National Racing Colors
Since organized motor sports began at the dawn of the 20th century, racing teams competing in international events have used paint schemes on their cars indicating their nation of origin. Those competing in the Gordon Bennett Cup for auto racing in 1900, an annual event held in France until 1905, were assigned colors that somewhat differed from what would eventually be settled upon.
Initially, Germany was assigned white and the US got red. Mercedes Benz early Grand Prix cars were painted white, but by the 1930s both Mercedes and Auto Union were running bare aluminum bodies, unpainted to save weight, and the Silver Arrows were born.
Great Britain adopted British Racing Green after a British built Napier won the Cup in 1902.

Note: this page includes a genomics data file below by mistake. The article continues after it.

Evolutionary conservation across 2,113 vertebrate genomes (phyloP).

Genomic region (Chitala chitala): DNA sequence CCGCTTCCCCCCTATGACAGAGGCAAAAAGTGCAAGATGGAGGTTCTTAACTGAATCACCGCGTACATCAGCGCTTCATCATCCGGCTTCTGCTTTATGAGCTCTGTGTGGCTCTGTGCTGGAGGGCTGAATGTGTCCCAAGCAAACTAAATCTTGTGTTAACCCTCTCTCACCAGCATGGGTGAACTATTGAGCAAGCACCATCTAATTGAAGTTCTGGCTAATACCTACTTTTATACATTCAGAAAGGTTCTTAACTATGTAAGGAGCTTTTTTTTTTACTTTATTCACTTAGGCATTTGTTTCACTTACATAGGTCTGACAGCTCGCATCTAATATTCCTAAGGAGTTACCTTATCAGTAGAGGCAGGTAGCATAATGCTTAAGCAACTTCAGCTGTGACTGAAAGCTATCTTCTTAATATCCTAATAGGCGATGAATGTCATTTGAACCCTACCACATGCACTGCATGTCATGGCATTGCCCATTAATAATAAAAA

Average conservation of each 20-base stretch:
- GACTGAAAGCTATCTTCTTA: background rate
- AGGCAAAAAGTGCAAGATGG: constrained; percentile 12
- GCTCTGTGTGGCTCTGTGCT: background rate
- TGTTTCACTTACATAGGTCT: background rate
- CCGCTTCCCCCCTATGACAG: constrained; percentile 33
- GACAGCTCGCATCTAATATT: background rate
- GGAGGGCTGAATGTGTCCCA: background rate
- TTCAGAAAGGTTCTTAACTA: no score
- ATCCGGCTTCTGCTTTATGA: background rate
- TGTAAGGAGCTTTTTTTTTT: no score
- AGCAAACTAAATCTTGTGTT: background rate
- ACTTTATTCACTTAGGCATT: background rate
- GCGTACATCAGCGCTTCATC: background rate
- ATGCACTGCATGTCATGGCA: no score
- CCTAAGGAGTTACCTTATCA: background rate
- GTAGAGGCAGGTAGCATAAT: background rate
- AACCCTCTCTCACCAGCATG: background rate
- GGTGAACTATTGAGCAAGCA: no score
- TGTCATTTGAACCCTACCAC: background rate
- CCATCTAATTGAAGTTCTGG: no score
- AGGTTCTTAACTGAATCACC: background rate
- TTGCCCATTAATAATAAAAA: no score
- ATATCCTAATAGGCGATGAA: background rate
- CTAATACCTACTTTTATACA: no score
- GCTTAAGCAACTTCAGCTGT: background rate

France campaigned bright blue Bugatti’s.
When a red Itala won the 1907 Peking to Paris race, Italy took racing red as its own and the US moved to either blue with white racing stripes or white with blue stripes.
France - blue
Germany - silver or white
Italy - red
Great Britain - green
USA - blue w/white stripes or white w/blue stripes
Belgium - yellow
Japan - white w/red sun
Australia - green w/gold stripes
Canada - red w/white stripes
Mexico - gold
Netherlands - orange
By the late 1960s, Commercial Sponsorship saw the tradition of using national racing colors fade as racing teams began painting their cars in sponsorship livery. Tobacco and spirits companies, banks and the petroleum industry, all used racing cars as advertising space and sometimes demanded their own brand colors.
Today tradition largely remains, but only in tentative harmony with advertising dollars. All Ferrari F1 cars are red, and Mercedes Grand Prix uses brilliant silver paint schemes. Audi had a string of Le Mans wins with silver cars; Bentley in green. BMW and Porsche often race white cars.